"that is within, internal," 1590s, from in (adv.). Sense of "holding power" (the in party) first recorded c. 1600; that of "exclusive" (the in-crowd, anin-joke) is from 1907 (in-group); that of "stylish, fashionable" (the in thing) is from 1960.
mid-15c., "action of flowing," from flow (v.). Meaning "amount that flows" is from 1807. Sense of "any strong, progressive movement comparable to the flow of a river" is from 1640s. Flow chart attested from 1920 (flow-sheet in same sense from 1912). To go with the flow is by 1977, apparently originally in skiing jargon.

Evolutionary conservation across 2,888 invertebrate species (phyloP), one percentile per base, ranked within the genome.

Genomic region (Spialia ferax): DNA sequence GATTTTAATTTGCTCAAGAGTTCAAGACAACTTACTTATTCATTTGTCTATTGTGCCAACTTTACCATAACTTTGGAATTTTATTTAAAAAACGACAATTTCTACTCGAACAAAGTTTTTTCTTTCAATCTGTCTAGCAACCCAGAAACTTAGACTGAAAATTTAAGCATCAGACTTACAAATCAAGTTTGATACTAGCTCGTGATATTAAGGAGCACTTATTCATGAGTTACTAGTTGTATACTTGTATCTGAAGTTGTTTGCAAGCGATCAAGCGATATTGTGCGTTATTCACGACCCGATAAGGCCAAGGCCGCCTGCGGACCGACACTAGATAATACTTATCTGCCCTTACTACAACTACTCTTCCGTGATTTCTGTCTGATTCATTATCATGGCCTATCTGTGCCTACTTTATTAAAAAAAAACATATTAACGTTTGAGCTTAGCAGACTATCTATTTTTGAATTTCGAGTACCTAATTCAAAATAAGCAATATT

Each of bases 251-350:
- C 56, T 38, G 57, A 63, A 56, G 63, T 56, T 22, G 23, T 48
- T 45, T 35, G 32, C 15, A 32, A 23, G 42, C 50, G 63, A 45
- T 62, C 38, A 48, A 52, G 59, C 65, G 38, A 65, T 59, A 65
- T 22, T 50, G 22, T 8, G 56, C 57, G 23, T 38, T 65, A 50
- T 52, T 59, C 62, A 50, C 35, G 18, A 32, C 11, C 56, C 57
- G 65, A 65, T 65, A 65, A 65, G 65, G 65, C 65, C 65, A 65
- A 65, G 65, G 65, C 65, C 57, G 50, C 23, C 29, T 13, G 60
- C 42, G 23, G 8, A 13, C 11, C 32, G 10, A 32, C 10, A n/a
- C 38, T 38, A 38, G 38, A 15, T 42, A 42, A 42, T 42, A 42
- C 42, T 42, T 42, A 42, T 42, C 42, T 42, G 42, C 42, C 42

Go with the flow, enjoy the forces, let ankles, knees, hips and waist move subtly to soak up potential disturbances of acceleration and deceleration. [Ski magazine, November 1980]